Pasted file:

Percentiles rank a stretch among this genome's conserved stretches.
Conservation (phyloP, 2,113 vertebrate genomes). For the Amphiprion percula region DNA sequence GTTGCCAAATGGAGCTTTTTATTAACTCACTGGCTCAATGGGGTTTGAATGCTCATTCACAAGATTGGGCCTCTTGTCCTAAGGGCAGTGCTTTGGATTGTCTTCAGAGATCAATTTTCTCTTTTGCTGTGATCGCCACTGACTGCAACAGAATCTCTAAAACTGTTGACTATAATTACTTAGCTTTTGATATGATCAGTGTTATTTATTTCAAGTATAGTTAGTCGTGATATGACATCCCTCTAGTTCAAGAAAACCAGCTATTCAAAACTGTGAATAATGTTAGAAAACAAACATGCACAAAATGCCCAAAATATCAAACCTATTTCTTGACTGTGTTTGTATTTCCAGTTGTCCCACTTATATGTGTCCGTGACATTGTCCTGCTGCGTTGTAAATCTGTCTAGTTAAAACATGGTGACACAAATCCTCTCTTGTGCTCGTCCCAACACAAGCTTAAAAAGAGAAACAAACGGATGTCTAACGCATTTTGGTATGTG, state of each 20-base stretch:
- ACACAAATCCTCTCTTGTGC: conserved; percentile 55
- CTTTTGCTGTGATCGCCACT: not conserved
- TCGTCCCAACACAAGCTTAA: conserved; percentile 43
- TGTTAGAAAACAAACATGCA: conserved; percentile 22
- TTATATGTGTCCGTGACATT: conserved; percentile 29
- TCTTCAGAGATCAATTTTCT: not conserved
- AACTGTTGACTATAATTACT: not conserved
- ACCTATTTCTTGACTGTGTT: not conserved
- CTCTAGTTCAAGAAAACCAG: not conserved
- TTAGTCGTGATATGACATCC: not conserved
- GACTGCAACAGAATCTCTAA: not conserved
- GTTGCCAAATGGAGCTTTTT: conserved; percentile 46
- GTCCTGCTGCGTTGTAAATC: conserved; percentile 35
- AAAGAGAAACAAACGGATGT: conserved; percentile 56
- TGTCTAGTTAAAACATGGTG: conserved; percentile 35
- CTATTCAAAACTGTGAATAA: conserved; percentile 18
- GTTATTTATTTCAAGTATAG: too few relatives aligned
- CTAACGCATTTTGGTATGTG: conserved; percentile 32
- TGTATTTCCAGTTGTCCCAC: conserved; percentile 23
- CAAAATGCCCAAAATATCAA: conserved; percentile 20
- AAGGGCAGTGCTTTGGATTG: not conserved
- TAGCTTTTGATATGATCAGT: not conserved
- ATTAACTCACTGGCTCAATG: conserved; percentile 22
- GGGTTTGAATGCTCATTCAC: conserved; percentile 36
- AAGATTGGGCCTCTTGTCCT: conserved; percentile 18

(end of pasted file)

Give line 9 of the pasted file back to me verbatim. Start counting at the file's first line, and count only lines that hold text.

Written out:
- AACTGTTGACTATAATTACT: not conserved